|"Schools are dealing with too many problems which originate in the language differences and that takes teaching time away from our American children whose parents do pay taxes," the letter said.
I can see her point. I really can. I dont want to sound racist but, when half of your kids in your class do not speak english, and you have an aide translating everything you say to the kids that dont speak english, it gets very time consuming. Then if they ask questions the question has to be translated for you and then the answer has to be translated to them. The english speaking kids only get about half the lesson being taught and the other half waiting for things to be translated to the other kids. I know that it is not the kids fault for not speaking english, and they shouldnt be punished. In some areas up here the hispanic kids out number the american kids, and many of them are illegal (sounds mean but it is true. Tyson admits to employing thousands of illegal citizens.)
Most of the hispanic kids are on free or reduced lunch and breakfasts. So for someone to say no, let them in, we will teach them all, does not realize how much of a strain it really does put on the school systems. You cannot have more than 24 kids in one class. People that live in the town pay taxes that support the school. If someone does not pay taxes then they do not help support the school. The state pays the teachers, and taxes build new classrooms. If you have 100 kids whose parents do not pay taxes in every grade (not uncommon here at all, sometimes it is more than that) you have to have 5 extra classrooms for these children, as well as 5 new teachers. This money is taken from other areas that need it (like music and art programs). This is money that could be used to buy books or computers or other things the school needs.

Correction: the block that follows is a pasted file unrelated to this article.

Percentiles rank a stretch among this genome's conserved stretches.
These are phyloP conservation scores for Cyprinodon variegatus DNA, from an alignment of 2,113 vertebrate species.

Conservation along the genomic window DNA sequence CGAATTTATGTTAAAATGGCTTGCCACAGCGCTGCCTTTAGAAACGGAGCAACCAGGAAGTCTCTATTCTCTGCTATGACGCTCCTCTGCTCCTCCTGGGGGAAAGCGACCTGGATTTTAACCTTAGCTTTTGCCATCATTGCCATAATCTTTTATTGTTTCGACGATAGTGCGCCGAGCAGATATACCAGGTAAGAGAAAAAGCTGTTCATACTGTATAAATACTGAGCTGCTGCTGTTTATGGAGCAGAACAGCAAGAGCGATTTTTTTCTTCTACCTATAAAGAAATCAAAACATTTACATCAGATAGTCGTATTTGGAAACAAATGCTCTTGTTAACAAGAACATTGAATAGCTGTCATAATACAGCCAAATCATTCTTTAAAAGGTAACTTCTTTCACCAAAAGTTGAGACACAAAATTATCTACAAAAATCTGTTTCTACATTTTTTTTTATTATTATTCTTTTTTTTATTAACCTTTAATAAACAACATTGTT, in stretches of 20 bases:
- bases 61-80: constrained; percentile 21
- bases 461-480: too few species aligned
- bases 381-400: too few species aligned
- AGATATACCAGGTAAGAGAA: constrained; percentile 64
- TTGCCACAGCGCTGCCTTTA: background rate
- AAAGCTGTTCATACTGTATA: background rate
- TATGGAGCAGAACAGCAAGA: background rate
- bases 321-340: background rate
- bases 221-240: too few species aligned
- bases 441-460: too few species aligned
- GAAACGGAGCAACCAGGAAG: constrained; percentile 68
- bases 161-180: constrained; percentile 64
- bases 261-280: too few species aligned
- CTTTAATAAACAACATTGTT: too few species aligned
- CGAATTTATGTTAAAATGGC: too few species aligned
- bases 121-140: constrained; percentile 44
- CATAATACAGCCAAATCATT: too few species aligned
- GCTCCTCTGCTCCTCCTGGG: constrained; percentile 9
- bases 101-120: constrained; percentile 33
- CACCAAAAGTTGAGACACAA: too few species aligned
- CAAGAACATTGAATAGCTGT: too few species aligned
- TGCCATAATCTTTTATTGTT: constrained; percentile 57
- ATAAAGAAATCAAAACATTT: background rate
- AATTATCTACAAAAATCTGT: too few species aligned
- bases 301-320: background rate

Another thing is the no child left behind thing and standardized testing. If a school tests below the government standards they are put on a warning and have 4 years to bring up their scores. The tests they used are standardized tests which are very VERY biased to white middle class students. Many tests are at least 10 years old. So you have students who are esl (english as a second language) trying to take a test in a language they may or may not be fluent in. Tests scores drop (not because the kids are stupid, I couldnt take a standardized test in spanish and do any better) and the school tries to find ways to bring up their scores. This means concentrating on the students who did poorly on the test before, leaving the students who did really well, or even just average to sit there and wait for others to catch up, generally the esl students. If this test was fair, which is much harder than it sounds, taking in account both language and cultural differences (how can a kid who has never seen snow know what you wear when it snows? ) then maybe schools wouldnt be so worried about teaching the test, and on the same hand would not see the esl kids as such a problem. Schools are graded and held accountable for their test scores, much of which is beyond their control.
I guess to sum it all up, I see and understand where she is coming from, but she could have worded it better and explained her reasoning for feeling so. If it is just because they are not american kids, then yes she is wrong. If it is because of things she is seeing, and facts like those above, then she does have a point and should try to do something to help the situation not just call the problem out and expect someone else to decide to fix it. I used hispanics because that is what we deal the most with over here. I have no problem with the kids, I just get frusterated with the situation.